[98] See FLA. STAT. § 455.565-5651 (1997). Information such as the name of the physician's medical school and the date of graduation is easily interpreted. Currently, Florida requires practitioners to furnish the following biographical data: the name of each medical school that the applicant for licensure has attended, including the dates of attendance and the date of graduation as well as a description of all graduate medical education completed by the applicant; the name of each hospital at which the applicant has privileges; the address at which the applicant will primarily conduct his or her practice; any certification the applicant has received from a specialty board; the first year the practitioner practiced; current appointments to medical school faculty and any responsibility for graduate medical training in the previous 10 years; any criminal offense for which there was a finding of guilt whether adjudication was withheld or not (including any offense to which there was a guilty or nolo contendere plea—all crimes that would be a felony or a misdemeanor in Florida); and any final disciplinary action taken within the previous 10 years by the agency regulating the profession that the applicant has been licensed to practice (including resignation from or renewal of medical staff membership or the restriction of privileges at a licensed hospital, health maintenance organization, prepaid health clinic, ambulatory surgical center, or nursing home) taken in lieu of or in settlement of a pending disciplinary case related to competence or character. See id.

Comparatively, Massachusetts requires disclosure of the following biographical data: name; office phone numbers(s) and address(es); the nature of the practice (group practice, solo practice, hospital staff); the number of years in practice; medical license status; premedical and medical schools, including the years attended and the degrees awarded; postgraduate training; specialty; American Specialty Board certification, recertification, and eligibility for certification; current employment, including faculty appointments; health care facilities where the physician holds privileges; plans in which the physician is a provider; referred journal articles and book chapters; honors and awards; board or hospital disciplinary findings; criminal convictions; and malpractice summary (compared with norm for specialty). See MASS. GEN. LAWS ch. 112, § 5 (1997); see also Miller, supra note 7, at Appendix. Return to text.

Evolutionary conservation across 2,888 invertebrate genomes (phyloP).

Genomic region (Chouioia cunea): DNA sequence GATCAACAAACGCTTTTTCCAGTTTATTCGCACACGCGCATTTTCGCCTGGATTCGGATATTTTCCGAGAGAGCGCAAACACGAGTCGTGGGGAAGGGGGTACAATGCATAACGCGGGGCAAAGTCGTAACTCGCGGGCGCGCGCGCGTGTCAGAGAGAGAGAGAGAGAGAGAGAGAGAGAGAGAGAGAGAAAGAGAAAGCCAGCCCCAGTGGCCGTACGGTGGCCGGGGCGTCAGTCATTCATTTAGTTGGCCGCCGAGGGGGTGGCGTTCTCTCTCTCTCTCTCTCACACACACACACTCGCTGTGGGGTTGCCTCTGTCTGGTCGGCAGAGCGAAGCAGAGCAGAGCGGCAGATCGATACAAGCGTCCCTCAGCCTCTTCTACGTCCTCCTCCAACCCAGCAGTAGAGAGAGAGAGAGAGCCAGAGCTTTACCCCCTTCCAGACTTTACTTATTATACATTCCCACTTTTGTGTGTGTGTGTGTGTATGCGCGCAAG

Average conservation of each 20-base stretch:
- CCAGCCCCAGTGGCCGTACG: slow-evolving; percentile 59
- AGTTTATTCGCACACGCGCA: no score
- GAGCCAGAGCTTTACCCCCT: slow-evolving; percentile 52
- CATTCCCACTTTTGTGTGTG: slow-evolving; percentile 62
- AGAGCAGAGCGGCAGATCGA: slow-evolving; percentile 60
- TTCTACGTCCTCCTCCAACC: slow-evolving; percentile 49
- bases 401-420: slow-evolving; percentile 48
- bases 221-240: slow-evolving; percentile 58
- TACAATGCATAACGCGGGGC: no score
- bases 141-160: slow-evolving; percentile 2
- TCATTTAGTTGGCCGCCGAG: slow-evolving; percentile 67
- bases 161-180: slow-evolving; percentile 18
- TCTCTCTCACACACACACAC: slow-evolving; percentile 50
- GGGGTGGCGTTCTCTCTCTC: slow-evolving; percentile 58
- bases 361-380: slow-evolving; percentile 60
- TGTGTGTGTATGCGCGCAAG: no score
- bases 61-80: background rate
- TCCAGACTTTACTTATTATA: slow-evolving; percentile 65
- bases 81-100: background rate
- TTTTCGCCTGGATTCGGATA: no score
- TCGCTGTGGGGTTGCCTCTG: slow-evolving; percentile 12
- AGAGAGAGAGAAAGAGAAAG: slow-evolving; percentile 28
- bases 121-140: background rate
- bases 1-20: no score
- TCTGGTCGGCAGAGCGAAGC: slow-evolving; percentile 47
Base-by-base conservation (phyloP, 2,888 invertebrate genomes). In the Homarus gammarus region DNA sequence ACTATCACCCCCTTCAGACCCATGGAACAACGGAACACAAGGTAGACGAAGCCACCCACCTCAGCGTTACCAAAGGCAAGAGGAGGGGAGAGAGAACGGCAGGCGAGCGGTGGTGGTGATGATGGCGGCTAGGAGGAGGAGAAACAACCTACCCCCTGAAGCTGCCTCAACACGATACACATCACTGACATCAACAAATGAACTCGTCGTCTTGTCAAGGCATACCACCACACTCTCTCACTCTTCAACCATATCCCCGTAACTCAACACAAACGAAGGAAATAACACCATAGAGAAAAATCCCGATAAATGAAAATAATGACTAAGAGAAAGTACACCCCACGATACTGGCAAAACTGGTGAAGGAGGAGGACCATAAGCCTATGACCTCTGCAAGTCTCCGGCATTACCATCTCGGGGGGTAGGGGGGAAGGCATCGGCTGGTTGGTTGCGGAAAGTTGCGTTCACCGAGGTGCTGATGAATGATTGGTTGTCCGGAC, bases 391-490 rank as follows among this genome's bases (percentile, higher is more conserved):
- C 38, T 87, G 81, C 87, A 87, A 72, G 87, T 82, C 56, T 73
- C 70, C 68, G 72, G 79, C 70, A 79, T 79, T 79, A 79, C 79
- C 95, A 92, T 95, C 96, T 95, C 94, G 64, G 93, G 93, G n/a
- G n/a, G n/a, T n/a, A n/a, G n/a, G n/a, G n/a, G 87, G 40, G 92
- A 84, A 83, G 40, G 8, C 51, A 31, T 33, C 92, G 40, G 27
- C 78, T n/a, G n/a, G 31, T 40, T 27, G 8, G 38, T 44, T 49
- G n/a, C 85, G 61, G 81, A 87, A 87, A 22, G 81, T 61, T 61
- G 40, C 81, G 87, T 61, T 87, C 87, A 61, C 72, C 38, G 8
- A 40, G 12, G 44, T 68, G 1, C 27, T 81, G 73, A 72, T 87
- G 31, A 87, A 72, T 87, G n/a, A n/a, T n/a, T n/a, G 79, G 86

[99] See Blaner, supra note 94, at 1095-96. Blaner argues that a report filed with the National Practitioners Data Bank:

destroys a physician's right to be presumed innocent . . . . [I]t will blemish the physician's professional reputation as long as the information remains in the data bank. Because the Act requires all facilities at which a physician practices to check the data bank routinely, a physician has little hope that the medical community will forget a mistake the physician made early in his or her career.

Id. (citations omitted). Return to text.

[100] See FLORIDA HEALTH CARE REPORT, supra note 40, at inside front cover. Return to text.

[101] See State Increases Access, supra note 2. Return to text.

[102] Id. Return to text.

[103] See Miller, supra note 7, at 127. The Committee's objective was to determine what and in what form data in possession of the Board of Registration in Medicine would tend to equalize the patient-physician relationship, increase accountability, and allow patient-consumers to make more informed choices about their health care. Return to text.

[104] Id. (citing MASSACHUSETTS ADVISORY COMM. ON PUBLIC DISCLOSURE OF PHYSICIAN INFO., FINAL REPORT (1995)) [hereinafter MASSACHUSETTS REPORT]. Return to text.

[105] See MASS. GEN. LAWS. ch. 112, § 5 (1997); see also Miller, supra note 7, at 127. Return to text.

[106] See State Increases Access, supra note 2 ("An initial barrage of 700-1000 calls a day nearly overwhelmed the system; however, by spring, calls leveled off to around 200 per day. Consumers can request up to 10 physician reports at a time, to be mailed or facsimileed the same day."). Return to text.

[107] See Consumer Access, supra note 2, at 2. Return to text.

[108] See Massachusetts Board of Registration in Medicine (visited April 2, 1998) .< R> State Increases Access, supra note 2 (quoting Massachusetts Medical Society President Joseph Heyman). Return to text.

[110] See id. Return to text.

[111] See Consumer Access, supra note 2, at 2-3.

Naturally, the Massachusetts medical community is critical of the bill. Arguments against it include that malpractice data do not reflect the quality of care, as physicians who take on higher-risk care will have the highest rates of malpractice judgments; that in cases involving HMOs, physicians may not be named as defendants, while independent practitioners do not have that advantage; that insurers often urge physicians to settle, rather than engage in costly litigation; and even that erroneous information might inadvertently be published.

Id. Return to text.

[112] See Mass. HB 5662 (1996) (codified at MASS. GEN. LAWS ch. 112, § 5 (1997)). Massachusetts House Bill 5662 was signed into law by Governor William Weld on August 9, 1996. See id. Return to text.

[113] See State Increases Access, supra note 2. Return to text.

[114] See MASS. GEN. LAWS ch. 112, § 5(q) (1997); see also Consumer Access, supra note 2, at 3. Return to text.

[115] Miller, supra note 7, at 128-34. Return to text.